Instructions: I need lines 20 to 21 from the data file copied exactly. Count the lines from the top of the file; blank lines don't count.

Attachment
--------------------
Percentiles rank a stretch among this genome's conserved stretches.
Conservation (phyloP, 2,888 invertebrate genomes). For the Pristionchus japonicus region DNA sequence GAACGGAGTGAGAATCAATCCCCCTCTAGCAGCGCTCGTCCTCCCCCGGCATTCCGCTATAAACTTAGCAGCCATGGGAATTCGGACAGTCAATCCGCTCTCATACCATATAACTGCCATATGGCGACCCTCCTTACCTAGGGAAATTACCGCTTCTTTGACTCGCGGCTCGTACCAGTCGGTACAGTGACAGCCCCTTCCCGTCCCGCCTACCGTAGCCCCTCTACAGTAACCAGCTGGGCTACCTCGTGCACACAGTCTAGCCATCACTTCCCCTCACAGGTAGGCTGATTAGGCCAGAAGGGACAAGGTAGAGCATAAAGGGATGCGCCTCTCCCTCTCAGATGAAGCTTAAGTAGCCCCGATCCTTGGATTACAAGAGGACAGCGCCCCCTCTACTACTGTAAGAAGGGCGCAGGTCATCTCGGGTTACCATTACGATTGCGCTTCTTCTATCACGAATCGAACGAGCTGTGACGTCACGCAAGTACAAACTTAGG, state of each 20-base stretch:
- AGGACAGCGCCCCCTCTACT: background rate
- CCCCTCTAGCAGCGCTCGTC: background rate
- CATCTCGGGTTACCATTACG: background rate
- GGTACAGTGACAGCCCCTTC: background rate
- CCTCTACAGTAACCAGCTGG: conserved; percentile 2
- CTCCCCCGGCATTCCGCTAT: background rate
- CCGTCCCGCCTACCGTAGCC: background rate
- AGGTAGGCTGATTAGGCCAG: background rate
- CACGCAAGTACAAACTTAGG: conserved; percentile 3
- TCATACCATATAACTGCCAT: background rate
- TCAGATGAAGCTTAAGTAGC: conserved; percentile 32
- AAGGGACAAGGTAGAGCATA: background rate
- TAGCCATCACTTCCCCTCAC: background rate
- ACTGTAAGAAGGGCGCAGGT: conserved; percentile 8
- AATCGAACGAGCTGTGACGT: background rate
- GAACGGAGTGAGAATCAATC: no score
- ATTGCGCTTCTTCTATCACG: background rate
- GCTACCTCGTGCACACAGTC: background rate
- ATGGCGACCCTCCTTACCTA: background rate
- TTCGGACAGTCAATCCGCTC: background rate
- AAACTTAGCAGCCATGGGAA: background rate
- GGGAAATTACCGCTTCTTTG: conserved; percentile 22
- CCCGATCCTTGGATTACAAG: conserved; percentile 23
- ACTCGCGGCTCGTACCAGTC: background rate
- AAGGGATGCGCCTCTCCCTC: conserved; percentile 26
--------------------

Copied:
- GCTACCTCGTGCACACAGTC: background rate
- ATGGCGACCCTCCTTACCTA: background rate